Rong-Gong Lin II, Luke Money
Los Angeles Times
The death toll from the historic firestorms hitting Northern California rose to seven Monday as officials used a small break in the weather to make progress against a series of lightning-sparked blazes that have been burning for a week.
Crews are battling 625 fires throughout the state, according to Gov. Gavin Newsom. So far this year, firefighters have responded to 7,002 fires that have scorched a combined 1.4 million acres, the governor said. By this time last year, there had been 4,292 fires that had consumed about 56,000 acres.
Newsom called this week critical in trying to fight the fires, adding that crews continue to flow into the area to help overstretched firefighters.
The state’s commitment includes more than 2,400 fire engines, he said. More have been pledged from other agencies both in and out of California — including 91 from Arizona, Idaho, New Mexico, Texas, Oregon, Utah and Washington.
As two of the three largest fires in California history burned simultaneously in an area that extends close to the eastern edge of San Jose and in wine country north of San Francisco Bay, firefighters saw a welcome respite in dangerous fire weather with the cancellation of a red-flag warning for the Bay Area.
Forecasters, however, continued to warn about dry lightning in the Sacramento Valley’s foothills and mountains through Monday evening. Red-flag warnings — which indicate that dangerous fire weather conditions are expected — were also in effect for parts of the North Coast, northeast California and the Tahoe Basin through Monday evening.
The National Weather Service initially issued warnings covering large swaths of Northern and Central California through Monday afternoon. With firefighters already responding to more than two dozen major fires, it was feared the storms could ignite even more blazes and cause existing ones to spread more rapidly, pushing crews into a triage situation.
The red-flag warning covering the Bay Area and northern Central Coast was canceled shortly after 9:30 a.m. Monday. The local National Weather Service office said that “weak cells are still over the North Bay; however, most moisture has moved north of our area and instability has decreased, giving us confidence to let the warning expire early.”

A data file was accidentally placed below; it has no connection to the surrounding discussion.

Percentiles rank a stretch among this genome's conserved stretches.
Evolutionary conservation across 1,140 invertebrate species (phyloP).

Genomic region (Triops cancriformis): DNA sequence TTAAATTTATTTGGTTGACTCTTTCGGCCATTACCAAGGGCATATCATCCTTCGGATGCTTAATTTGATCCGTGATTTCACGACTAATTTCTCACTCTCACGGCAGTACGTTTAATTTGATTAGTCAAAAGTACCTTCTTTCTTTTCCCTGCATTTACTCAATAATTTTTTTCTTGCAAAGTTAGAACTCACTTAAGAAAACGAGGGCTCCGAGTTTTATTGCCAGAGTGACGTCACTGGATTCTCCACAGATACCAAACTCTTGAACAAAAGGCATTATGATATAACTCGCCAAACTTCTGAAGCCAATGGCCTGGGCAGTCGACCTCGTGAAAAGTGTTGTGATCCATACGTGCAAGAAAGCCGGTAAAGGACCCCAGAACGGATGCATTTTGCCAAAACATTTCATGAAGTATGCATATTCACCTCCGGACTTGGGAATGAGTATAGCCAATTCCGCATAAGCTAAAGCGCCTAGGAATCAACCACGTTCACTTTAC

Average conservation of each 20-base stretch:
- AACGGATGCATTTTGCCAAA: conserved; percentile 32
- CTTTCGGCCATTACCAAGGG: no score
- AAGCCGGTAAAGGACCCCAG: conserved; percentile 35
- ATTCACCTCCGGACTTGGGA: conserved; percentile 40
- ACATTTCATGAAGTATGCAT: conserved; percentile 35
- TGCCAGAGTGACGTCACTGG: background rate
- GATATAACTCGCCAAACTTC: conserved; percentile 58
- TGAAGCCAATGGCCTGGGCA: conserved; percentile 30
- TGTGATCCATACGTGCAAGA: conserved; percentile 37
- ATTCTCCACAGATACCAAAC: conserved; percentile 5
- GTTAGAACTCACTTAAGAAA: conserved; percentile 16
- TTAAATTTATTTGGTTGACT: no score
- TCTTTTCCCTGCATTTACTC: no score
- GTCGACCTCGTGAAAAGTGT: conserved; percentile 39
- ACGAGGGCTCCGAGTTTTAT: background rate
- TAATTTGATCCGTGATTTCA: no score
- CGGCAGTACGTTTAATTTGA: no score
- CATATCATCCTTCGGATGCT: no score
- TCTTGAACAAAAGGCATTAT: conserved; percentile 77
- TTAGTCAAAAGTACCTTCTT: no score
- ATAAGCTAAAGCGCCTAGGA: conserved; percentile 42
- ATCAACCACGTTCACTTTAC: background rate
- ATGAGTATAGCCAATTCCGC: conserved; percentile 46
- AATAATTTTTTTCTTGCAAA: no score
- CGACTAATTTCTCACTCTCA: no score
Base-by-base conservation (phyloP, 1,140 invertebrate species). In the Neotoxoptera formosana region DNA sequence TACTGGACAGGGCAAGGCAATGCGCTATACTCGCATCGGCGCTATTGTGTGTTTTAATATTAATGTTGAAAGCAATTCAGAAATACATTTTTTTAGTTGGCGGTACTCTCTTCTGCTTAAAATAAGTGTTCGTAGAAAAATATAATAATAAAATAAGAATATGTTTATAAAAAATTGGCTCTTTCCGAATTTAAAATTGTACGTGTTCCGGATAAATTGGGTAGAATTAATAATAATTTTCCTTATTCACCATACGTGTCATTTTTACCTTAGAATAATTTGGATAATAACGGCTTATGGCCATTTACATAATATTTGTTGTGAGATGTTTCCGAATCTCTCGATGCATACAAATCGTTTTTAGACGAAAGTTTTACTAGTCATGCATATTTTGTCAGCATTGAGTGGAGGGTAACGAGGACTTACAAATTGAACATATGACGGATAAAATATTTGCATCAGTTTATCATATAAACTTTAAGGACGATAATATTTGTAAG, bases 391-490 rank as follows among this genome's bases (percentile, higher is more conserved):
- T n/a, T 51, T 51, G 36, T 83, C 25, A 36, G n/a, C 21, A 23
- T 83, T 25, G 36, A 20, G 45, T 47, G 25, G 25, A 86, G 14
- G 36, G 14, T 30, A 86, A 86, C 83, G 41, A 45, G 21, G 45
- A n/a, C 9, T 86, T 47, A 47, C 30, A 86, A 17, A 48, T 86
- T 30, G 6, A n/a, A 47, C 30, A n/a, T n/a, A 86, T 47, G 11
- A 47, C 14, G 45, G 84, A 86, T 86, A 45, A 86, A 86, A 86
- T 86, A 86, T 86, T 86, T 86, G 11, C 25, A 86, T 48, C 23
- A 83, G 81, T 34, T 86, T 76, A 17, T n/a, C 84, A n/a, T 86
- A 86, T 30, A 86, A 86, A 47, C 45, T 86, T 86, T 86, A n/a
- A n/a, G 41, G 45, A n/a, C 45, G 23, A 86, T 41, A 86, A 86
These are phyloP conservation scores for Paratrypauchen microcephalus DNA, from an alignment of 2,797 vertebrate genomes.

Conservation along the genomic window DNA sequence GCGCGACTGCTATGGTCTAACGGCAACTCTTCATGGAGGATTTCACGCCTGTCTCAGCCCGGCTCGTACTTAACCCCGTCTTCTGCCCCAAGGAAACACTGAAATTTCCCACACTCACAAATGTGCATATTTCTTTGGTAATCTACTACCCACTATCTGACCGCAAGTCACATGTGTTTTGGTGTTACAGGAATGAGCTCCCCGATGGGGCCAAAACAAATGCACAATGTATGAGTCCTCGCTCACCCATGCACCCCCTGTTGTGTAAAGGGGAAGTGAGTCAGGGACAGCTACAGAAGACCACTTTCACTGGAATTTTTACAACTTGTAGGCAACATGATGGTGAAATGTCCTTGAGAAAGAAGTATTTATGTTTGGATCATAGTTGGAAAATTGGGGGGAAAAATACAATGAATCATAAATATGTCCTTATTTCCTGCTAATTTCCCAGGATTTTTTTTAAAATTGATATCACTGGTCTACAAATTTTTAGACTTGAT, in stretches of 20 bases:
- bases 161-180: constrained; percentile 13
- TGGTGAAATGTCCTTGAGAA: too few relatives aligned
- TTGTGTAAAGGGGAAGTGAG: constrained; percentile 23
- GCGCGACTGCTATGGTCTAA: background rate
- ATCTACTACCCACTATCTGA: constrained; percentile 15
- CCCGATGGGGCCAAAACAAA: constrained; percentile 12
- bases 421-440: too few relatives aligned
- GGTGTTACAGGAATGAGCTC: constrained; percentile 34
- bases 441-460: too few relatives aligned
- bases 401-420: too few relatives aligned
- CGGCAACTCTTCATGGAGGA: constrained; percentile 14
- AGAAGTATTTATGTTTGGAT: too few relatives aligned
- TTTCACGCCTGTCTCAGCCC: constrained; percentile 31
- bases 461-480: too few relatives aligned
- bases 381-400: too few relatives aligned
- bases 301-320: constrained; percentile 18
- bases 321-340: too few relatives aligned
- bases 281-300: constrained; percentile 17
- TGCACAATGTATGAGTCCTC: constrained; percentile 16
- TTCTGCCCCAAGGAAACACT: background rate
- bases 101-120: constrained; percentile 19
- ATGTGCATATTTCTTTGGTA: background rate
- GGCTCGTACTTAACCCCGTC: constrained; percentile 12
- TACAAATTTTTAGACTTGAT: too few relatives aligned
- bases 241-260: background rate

Firefighters were able to use a respite in the wind over the weekend to build containment lines. Crews battling the CZU Lightning Complex fire in San Mateo and Santa Cruz counties got some additional help from Mother Nature in the form of rain showers Sunday evening.
“The weather hasn’t been as significant as we were expecting, which is good,” Mark Brunton, operations chief for the California Department of Forestry and Fire Protection, said at a briefing Monday morning. “And that has given us an opportunity for our crews to make a lot of great progress throughout this fire.”
The sheer magnitude of what has burned is sobering, and there are about four more months of potential fire season to go. Only 2018 saw more land scorched in California — over an entire year.
Seven people have died so far in this year’s fires, including five — three in Napa County and two in Solano County — as a result of the LNU Lightning Complex fire, and one in the CZU Lightning Complex fire. The death toll also includes a pilot who died in a helicopter crash in Fresno County while on a water-dropping mission for the Hills fire.
The LNU Lightning Complex fire, at more than 351,000 acres, is the third-largest fire in California history. With modestly more acreage burned — over 360,000 acres — the SCU Lightning Complex fire is the second largest. Combined, they dwarf the Thomas fire, which at 281,893 acres shattered the records just three years ago.
©2020 the Los Angeles Times
Visit the Los Angeles Times at www.latimes.com
Distributed by Tribune Content Agency, LLC.